Coleman CB, et al. (2007) Diamagnetic levitation changes growth, cell cycle, and gene expression of Saccharomyces cerevisiae. Biotechnol Bioeng 98(4):854-63
Abstract: Inhomogeneous magnetic fields are used in magnetic traps to levitate biological specimens by exploiting the natural diamagnetism of virtually all materials. Using Saccharomyces cerevisiae, this report investigates whether magnetic field (B) induces changes in cell growth and gene expression. Comparison to the effects of gravity and temperature allowed determination of whether the responses are general pathways or stimulus specific. Cell growth and cell cycle analysis were examined in wild type (WT) yeast and strains with deletions in transcription factors Msn4 or Sfp1. Msn4, Sfp1, and Rap1 have been implicated in responses to physical forces, but only Msn4 and Sfp1 deletions are viable. Gene expression changes were examined in strains bearing GFP-tagged reporters for YIL052C (Sfp1-dependent(, YST-2 (Sfp1/Rap1- dependent) or SSA4 (Msn4-dependent). The cell growth and gene expression responses were highly stimulus specific. B increased growth only following Msn4 or Sfp1 deletion, associated with decreased G1 and G2/M and increased S phase of the cell cycle. In addition, B suppressed expression of both YIL052C and YST2. Gravity decreased growth in an Sfp1 but not Msn4 dependent manner, in association with decreased G2/M and increased S phase of the cell cycle. Additionally, gravity decreased expression of SSA4 and YIL052C genes. Temperature increased cell growth in an Msn4 and Sfp1 dependent manner in association with increased G1 and G2/M with decreased S phase of the cell cycle. In addition, temperature increased YIL052C gene expression. This study shows that B has selective effects on cell growth, cell cycle and gene expression that are stimulus specific. (250 words). (c) 2007 Wiley Periodicals, Inc.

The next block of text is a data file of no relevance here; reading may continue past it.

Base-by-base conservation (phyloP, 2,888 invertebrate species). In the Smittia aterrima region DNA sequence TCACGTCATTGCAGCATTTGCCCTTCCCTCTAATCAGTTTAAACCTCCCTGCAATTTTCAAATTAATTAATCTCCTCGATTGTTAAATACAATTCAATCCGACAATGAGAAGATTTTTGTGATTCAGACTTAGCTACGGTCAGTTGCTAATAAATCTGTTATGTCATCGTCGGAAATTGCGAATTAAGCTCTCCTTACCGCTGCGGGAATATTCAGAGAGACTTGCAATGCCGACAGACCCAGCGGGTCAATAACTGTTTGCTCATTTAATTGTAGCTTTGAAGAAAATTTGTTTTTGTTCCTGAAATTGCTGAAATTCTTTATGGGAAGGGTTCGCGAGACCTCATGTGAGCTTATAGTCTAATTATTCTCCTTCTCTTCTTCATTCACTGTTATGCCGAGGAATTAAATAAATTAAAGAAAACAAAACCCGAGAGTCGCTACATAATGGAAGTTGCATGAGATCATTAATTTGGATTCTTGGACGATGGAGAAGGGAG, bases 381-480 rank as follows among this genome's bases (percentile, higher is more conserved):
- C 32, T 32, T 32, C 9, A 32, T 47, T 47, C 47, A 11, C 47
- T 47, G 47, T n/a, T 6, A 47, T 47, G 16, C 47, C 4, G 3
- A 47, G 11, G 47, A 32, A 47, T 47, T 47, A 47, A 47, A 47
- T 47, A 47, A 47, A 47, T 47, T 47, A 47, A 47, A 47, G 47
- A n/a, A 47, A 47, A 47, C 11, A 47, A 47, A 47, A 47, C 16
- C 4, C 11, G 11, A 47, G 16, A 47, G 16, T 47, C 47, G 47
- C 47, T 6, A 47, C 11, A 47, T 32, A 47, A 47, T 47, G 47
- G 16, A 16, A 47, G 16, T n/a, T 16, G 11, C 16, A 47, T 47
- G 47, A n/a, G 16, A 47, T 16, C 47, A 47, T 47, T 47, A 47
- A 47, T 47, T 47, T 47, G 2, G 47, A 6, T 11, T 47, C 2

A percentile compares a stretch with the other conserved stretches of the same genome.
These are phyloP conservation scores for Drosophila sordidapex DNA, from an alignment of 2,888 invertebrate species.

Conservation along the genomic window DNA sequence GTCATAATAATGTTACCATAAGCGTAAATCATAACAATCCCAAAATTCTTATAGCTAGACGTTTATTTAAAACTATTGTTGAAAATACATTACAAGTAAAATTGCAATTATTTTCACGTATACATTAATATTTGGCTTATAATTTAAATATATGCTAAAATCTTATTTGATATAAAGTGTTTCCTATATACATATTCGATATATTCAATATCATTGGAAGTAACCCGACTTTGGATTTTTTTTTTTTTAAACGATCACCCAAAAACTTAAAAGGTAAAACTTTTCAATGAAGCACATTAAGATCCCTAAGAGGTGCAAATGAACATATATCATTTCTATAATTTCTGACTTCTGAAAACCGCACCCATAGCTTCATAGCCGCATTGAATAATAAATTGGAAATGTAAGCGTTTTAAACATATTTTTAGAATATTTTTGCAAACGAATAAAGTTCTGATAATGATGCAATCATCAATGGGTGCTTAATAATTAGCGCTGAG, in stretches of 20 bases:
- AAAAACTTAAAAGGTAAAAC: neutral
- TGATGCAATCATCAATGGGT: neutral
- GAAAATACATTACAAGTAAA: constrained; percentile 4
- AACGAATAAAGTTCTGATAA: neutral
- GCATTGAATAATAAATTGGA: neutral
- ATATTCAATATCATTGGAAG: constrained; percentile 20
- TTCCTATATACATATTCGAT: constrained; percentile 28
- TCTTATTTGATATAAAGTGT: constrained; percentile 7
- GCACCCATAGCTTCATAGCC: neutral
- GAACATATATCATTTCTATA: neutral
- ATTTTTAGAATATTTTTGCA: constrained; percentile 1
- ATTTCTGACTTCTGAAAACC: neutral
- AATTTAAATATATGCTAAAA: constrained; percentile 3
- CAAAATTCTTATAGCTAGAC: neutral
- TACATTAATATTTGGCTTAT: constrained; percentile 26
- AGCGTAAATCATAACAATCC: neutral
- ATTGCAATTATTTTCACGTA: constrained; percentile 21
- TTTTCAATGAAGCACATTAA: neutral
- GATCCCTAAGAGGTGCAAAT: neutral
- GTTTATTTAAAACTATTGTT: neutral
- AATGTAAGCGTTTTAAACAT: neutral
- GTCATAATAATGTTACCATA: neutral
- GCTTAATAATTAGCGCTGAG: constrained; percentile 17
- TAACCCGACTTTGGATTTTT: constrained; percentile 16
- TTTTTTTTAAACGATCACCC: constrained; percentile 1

|Status: Published||Type: Journal Article||PubMed ID: 17546692|
Topics addressed in this paper
Number of different genes curated to this paper: 5
- To go to the Locus page for a gene, click on the gene name.